Author Archives

baker and writer, living in Paris

Forgetting the Madeleine

Frances Leech

Frances Leech | Longreads | May 2018 | 13 minutes (3,315 words)


I have friends in Paris who are now 4 and 6 years old. When I ring the doorbell at their apartment, I hear a clamor of footsteps and shouts of “Frances” and “Frances-madeleine” as they fight to open the latch, just within reach of small arms.

“What did you bring?” asks the boy, searching me for a telltale tin or box.

Tu es une PATISSERIE,” says the girl: you’re a bakery, or a baked good. I do not correct her.

Then they remember: “bonjour,” “bonsoir,” a kiss on the cheek. They pull me away like tugboats to see their room. At one birthday party they kidnapped me so fast that the adults did not find me for half an hour. I was busy being dive-bombed by toddlers and pretending to be the wolf.

They are curious about many things: trains, love, my cat whom they have not yet met, all of the cooking that happens in their narrow kitchen. They know if they ask “what is it?” they will receive un petit bout: a morsel of chocolate or a scrap of herbed fat, something to test for themselves. Or someone tall will hoist the child up to watch bubbling sugar turn to caramel — from a safe distance — before chasing them out. “Go play with your kitchen!” They have a wide selection of plastic fruit, vegetables, pizza, cakes.

“What did you bring?”

This particular afternoon I only brought a pan. I showed it to them.

“Can you guess what we are making today? It begins with an M…”

“MACARONS!” The boy loves them, for their melting sweetness and array of colors. Whenever I make a butterfly or flower in pastel colors, I save one for him.

“No, it begins with an M and it’s also in my name.”


“No, that is maman. It looks like a shell but you can eat it.”

I find madeleines are often bland rather than exceptional, whether it’s the spongy ones in supermarket packets or the pâtisserie ones that are prettier than they taste. I’d rather dip a boring digestive biscuit in my tea and know what I am getting. I’d rather be named after an éclair. But I will make madeleines for these two French children. I can’t resist their big eyes and round cheeks, and neither can their local baker’s wife: she always slips them a chouquette or a little cake when their parents pop in to buy bread.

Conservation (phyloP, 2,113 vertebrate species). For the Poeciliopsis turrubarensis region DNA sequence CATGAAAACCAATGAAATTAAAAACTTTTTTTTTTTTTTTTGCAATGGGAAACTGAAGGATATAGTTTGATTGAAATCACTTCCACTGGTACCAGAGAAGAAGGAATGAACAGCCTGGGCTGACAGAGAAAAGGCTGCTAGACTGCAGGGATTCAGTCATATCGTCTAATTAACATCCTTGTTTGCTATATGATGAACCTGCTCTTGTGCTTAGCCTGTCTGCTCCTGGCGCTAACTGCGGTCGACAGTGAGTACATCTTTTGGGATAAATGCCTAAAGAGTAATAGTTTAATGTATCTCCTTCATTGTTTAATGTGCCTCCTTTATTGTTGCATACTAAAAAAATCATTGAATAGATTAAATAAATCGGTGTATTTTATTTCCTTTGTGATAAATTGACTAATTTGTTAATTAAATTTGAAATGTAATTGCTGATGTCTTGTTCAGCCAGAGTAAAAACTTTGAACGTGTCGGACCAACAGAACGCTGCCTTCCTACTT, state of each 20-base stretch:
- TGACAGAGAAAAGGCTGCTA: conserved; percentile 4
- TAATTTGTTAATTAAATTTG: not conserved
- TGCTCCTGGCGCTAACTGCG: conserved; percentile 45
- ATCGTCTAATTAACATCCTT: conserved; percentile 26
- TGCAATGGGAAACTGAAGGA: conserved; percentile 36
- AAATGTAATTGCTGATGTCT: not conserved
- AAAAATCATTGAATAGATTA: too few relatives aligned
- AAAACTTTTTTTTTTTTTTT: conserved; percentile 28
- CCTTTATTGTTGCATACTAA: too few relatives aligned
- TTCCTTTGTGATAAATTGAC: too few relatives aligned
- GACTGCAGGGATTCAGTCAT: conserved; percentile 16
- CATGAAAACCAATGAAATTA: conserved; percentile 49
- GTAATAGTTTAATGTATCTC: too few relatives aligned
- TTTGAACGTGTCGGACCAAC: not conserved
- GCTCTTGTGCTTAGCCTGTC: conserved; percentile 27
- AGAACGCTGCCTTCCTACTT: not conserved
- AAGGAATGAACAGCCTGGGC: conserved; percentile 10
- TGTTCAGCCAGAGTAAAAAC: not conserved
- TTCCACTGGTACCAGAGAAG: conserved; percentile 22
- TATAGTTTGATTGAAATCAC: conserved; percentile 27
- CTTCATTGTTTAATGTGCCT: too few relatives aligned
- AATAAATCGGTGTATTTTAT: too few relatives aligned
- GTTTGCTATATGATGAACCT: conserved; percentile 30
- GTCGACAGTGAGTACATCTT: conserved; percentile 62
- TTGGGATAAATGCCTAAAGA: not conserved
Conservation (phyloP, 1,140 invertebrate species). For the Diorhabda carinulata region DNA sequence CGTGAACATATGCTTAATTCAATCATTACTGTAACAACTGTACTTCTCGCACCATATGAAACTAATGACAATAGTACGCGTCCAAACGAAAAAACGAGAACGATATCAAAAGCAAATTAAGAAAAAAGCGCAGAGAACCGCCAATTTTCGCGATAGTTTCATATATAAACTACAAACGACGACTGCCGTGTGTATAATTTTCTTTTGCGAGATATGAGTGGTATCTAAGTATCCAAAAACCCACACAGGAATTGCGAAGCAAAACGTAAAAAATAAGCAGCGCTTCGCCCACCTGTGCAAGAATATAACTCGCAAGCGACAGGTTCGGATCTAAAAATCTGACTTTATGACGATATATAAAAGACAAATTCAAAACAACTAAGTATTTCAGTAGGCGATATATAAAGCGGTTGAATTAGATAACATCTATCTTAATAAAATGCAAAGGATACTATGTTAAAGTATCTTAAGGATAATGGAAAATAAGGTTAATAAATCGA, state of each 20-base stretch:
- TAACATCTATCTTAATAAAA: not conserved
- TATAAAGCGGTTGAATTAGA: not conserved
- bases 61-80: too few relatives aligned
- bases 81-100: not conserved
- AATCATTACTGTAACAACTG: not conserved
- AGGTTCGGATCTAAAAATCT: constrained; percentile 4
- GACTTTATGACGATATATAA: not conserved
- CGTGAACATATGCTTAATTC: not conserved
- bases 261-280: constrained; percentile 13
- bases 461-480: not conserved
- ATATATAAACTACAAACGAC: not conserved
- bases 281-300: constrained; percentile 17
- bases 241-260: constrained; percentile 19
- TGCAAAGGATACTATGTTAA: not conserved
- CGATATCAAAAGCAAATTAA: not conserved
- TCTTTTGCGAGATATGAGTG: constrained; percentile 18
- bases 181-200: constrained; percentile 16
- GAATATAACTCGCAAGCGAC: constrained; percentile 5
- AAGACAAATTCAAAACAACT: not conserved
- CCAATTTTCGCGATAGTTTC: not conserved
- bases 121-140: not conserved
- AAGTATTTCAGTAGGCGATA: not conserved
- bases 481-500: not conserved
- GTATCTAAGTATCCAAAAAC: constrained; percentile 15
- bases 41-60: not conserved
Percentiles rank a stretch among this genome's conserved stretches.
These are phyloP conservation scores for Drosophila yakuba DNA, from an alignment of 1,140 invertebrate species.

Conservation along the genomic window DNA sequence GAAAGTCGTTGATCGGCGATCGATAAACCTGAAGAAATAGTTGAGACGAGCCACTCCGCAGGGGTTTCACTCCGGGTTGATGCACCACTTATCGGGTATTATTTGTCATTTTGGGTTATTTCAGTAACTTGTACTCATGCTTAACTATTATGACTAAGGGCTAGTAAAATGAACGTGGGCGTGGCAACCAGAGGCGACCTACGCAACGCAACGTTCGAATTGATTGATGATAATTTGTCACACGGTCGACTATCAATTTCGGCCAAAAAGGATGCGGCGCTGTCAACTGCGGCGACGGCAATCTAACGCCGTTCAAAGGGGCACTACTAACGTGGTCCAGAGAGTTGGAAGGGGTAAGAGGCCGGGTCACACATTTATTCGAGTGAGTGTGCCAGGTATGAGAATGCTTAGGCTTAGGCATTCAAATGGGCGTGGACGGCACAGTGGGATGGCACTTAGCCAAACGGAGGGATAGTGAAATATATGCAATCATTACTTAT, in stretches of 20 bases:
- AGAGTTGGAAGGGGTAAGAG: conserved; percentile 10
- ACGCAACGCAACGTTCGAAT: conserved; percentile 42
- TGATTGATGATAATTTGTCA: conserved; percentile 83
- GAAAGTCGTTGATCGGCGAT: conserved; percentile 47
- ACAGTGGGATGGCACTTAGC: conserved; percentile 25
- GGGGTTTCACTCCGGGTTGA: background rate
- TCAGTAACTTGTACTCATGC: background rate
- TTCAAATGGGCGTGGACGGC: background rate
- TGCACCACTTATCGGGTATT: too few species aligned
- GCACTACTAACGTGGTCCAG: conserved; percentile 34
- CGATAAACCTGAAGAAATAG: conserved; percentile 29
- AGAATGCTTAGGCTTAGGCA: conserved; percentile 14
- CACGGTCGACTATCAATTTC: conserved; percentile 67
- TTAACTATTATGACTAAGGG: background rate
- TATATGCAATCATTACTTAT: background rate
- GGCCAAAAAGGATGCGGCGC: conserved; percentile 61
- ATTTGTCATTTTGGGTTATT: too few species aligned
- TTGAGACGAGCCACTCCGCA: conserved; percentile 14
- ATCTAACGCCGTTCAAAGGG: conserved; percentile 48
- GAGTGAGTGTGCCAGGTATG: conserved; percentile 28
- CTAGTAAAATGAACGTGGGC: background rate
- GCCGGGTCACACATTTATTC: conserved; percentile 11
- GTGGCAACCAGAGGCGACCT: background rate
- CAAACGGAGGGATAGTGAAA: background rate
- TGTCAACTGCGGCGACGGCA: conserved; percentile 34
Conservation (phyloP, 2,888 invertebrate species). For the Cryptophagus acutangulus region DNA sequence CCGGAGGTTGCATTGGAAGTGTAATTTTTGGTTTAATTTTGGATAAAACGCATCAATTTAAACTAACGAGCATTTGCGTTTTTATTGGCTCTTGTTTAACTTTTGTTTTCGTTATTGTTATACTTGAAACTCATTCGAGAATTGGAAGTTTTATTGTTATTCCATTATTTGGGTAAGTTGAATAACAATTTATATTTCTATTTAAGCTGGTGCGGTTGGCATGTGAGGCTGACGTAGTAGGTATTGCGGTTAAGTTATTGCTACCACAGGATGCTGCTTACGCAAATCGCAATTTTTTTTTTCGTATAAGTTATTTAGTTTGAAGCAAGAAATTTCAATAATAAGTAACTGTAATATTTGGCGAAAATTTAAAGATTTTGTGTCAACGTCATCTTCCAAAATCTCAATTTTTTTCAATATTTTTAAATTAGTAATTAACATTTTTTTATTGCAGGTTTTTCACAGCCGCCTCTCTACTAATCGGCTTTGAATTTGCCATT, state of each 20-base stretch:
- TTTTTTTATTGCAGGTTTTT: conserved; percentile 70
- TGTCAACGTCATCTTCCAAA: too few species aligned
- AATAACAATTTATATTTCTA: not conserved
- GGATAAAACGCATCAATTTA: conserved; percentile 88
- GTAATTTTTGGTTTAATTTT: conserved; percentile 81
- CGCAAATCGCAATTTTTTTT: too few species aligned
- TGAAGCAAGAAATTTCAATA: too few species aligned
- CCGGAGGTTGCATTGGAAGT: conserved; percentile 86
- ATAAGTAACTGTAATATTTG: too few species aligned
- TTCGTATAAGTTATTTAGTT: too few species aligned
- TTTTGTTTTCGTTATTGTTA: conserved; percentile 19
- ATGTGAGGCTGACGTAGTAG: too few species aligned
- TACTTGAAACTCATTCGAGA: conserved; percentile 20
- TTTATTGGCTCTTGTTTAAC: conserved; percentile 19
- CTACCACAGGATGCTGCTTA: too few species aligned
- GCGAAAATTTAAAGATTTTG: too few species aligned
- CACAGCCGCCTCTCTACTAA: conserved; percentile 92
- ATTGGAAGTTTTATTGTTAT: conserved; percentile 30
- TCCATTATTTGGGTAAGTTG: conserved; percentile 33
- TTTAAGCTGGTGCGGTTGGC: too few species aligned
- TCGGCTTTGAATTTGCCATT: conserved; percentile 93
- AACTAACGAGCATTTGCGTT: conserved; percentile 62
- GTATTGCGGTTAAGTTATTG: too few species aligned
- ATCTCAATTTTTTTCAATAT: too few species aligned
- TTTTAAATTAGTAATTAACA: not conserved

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Kitchen Rhythm: A Year in a Parisian Pâtisserie

Illustration by Kjell Reigstad

Frances Leech | Vintage | March 2013 | 14 minutes (3378 words)

The Longreads Exclusive below is based on Frances Leech’s ebook of the same name, published in 2013 by Vintage UK.


To make chocolate mousse, enough for 150 people, say, first whip the cream — liters and liters of it. Then, separately, whisk the egg yolks. Boil sugar and water and add to the yolks, still whisking, in a thin drizzle. Melt the chocolate, then stir, fold, and whisk everything together with some gelatin.

What is missing from this description, the bare-bones sketch in the red address book that alphabetizes all of my work recipes, is the physical sensations. When I started my apprenticeship in Paris a year ago, I learned that baking can be at once precise and vague. Measure everything to the last gram, simple enough. Harder to describe what the meringue mixture should look like when it is just right, hard to put the steady pressure of a hand piping cream into words. I looked and looked and was frustrated over and over.

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